Plus Group Research analysed soil samples taken from various depths on more than 100 blocks from Northland to Motueka and concluded that kiwifruit vines sequester about 90,000 tonnes of carbon a year.
Research manager Allister Holmes says the results are significant.
"There's obviously great to Zespri as a marketer to validate the sustainability of production in New Zealand.
"Just today I was made aware of questions from a market for Zespri fruit in Europe asking specific details of producers, which this sort of information will be able to answer the questions that they require for their consumers.
"Being aware of this carbon in the soil, that carbon has great benefits to the growers as far as storing water, ameliorating nitrogen in the soil and offering ongoing benefits with climate change that we're likely to experience, especially in the kiwifruit growing regions of New Zealand."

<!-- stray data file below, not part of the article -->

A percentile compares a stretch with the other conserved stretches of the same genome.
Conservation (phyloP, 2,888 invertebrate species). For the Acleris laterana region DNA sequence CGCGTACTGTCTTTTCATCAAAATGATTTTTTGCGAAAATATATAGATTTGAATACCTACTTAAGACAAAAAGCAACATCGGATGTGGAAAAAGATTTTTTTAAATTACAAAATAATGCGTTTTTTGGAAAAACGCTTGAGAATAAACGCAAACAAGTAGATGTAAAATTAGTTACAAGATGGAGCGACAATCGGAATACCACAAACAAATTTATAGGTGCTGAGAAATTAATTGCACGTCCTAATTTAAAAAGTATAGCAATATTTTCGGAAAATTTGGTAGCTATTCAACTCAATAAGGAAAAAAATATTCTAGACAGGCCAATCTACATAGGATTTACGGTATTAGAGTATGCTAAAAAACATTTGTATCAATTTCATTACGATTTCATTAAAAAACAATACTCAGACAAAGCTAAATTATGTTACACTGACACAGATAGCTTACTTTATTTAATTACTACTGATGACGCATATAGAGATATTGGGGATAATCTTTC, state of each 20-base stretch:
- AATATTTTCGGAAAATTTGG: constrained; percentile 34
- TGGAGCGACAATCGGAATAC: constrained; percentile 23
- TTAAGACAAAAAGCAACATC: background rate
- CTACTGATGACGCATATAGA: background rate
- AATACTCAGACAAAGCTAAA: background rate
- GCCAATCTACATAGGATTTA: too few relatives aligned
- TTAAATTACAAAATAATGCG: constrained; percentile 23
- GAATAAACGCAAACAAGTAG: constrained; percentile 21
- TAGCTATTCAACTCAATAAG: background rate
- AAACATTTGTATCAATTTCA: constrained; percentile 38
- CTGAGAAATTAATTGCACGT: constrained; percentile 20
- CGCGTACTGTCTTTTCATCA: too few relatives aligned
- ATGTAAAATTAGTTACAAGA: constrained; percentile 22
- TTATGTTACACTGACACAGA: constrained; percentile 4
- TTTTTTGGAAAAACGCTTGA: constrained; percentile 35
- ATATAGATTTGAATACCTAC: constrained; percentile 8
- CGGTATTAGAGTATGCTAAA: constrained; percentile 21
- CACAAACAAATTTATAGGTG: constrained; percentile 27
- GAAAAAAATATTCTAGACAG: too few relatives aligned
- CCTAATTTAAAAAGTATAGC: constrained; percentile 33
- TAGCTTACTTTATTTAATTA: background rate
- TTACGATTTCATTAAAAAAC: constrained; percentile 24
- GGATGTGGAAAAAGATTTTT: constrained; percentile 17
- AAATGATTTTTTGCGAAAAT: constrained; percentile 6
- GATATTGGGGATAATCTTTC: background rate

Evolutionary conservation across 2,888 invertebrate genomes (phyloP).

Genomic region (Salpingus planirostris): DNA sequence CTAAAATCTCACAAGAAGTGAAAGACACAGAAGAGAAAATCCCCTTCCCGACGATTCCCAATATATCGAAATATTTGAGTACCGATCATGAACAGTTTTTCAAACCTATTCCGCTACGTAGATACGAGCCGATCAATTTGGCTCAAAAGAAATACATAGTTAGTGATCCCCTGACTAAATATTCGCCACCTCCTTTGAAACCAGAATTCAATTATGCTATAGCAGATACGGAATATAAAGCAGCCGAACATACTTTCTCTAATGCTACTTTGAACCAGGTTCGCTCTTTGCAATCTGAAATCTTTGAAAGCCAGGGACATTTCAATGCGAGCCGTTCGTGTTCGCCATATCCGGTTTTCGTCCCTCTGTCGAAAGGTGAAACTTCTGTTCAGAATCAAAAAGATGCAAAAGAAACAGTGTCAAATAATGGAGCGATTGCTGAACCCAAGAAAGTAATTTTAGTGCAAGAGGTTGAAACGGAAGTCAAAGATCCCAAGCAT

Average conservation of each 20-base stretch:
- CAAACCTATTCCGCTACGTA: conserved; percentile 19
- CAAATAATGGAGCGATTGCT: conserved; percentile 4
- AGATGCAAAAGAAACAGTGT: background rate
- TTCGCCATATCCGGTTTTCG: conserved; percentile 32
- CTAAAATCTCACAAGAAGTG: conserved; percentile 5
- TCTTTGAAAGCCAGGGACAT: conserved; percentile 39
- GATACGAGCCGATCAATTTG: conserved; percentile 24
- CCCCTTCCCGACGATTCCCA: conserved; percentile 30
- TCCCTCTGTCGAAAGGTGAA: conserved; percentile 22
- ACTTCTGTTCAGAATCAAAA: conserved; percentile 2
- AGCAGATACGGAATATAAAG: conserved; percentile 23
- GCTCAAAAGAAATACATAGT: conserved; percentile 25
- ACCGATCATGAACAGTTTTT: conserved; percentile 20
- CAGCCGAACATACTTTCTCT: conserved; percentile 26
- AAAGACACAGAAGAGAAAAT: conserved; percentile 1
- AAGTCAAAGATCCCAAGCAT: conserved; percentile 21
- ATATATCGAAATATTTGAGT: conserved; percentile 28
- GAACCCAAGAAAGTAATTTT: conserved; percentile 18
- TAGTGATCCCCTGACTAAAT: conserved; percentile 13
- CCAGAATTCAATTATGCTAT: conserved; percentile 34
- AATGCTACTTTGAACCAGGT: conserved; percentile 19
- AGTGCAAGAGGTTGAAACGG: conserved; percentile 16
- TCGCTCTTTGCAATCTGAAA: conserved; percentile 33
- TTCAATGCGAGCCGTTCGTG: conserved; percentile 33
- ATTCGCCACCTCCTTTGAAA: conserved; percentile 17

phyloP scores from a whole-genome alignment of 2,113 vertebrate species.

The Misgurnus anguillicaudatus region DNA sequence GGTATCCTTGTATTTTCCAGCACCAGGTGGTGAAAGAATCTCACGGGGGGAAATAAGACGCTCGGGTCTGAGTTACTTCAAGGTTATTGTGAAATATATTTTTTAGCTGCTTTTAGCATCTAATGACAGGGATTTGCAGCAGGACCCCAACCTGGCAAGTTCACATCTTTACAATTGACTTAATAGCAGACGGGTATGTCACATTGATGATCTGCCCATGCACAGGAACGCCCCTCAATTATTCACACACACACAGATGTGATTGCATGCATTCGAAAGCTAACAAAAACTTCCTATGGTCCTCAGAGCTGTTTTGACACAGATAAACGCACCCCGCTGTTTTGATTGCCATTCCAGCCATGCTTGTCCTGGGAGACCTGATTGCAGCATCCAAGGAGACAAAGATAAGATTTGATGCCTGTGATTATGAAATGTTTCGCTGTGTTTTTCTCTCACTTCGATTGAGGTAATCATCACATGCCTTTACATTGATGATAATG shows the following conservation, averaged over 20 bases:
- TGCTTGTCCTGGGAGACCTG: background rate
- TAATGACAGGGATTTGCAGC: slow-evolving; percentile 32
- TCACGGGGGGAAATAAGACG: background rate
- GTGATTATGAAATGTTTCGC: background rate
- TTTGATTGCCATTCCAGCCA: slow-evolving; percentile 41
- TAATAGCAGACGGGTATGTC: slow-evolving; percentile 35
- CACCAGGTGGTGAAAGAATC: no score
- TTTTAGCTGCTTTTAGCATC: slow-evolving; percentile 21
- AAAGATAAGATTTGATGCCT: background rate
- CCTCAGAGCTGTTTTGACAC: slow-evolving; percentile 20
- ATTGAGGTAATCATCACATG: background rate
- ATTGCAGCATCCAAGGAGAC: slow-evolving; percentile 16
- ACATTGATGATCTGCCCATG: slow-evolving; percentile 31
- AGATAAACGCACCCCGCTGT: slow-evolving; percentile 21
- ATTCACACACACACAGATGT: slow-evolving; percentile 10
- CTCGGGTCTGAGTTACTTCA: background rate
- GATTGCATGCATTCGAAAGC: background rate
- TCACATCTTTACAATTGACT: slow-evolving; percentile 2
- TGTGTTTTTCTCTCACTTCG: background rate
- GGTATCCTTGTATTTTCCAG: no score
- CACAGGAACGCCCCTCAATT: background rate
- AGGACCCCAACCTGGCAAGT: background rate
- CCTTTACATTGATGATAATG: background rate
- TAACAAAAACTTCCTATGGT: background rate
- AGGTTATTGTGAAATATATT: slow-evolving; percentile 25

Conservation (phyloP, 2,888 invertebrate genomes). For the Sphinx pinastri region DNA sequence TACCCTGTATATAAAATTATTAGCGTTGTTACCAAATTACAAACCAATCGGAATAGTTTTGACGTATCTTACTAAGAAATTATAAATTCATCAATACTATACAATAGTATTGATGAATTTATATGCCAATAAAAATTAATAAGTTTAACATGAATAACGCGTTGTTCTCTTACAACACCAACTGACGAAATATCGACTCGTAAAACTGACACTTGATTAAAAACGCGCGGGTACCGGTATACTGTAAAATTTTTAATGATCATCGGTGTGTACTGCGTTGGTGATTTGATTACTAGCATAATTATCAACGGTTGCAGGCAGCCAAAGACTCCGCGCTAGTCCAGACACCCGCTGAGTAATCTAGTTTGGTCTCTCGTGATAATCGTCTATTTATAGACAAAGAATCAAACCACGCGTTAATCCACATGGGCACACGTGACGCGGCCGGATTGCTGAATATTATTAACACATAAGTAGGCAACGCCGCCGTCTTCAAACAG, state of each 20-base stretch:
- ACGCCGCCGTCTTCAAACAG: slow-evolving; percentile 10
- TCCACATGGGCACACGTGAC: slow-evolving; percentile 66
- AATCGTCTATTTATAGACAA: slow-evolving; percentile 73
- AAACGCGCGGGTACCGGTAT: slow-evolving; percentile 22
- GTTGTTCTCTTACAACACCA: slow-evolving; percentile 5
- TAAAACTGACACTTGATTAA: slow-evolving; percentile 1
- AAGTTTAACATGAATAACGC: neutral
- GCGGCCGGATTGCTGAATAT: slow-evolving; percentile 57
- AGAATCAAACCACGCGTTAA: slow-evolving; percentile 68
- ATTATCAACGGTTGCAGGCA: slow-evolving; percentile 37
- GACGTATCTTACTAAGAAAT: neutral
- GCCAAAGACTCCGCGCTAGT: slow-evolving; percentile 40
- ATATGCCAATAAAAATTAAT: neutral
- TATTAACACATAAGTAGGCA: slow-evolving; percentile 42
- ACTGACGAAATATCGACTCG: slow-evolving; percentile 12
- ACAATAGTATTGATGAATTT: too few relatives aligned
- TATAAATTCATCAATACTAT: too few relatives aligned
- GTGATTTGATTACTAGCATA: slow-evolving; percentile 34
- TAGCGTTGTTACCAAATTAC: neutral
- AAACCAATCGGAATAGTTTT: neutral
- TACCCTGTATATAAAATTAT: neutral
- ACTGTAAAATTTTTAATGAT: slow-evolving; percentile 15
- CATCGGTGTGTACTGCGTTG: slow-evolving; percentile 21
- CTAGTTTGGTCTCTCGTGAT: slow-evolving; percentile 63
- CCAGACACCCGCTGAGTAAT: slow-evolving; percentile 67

Mr Holmes says Plus Group Research is keen to find out what soil carbon other horticultural crops store and has received inquiries from the pip and berry fruit industries.
Zespri's sustainability team leader Alistair Mowat says the kiwifruit exporter will be able to use the research results as a marketing tool.
Mr Mowat says the best way to do this is by interacting with its retail customers, some of whom are looking at indicators for soil health and soil quality as part of a broader range of sustainability metrics.
"Increasingly, global consumers and retailers are becoming concerned about food security and the availability of food over extended periods of time.
"Soil health, associated with the production of food, is a good indicator that food supply may be more resilient to extreme environmental effects or the overall fertility of the crop land is being sustained."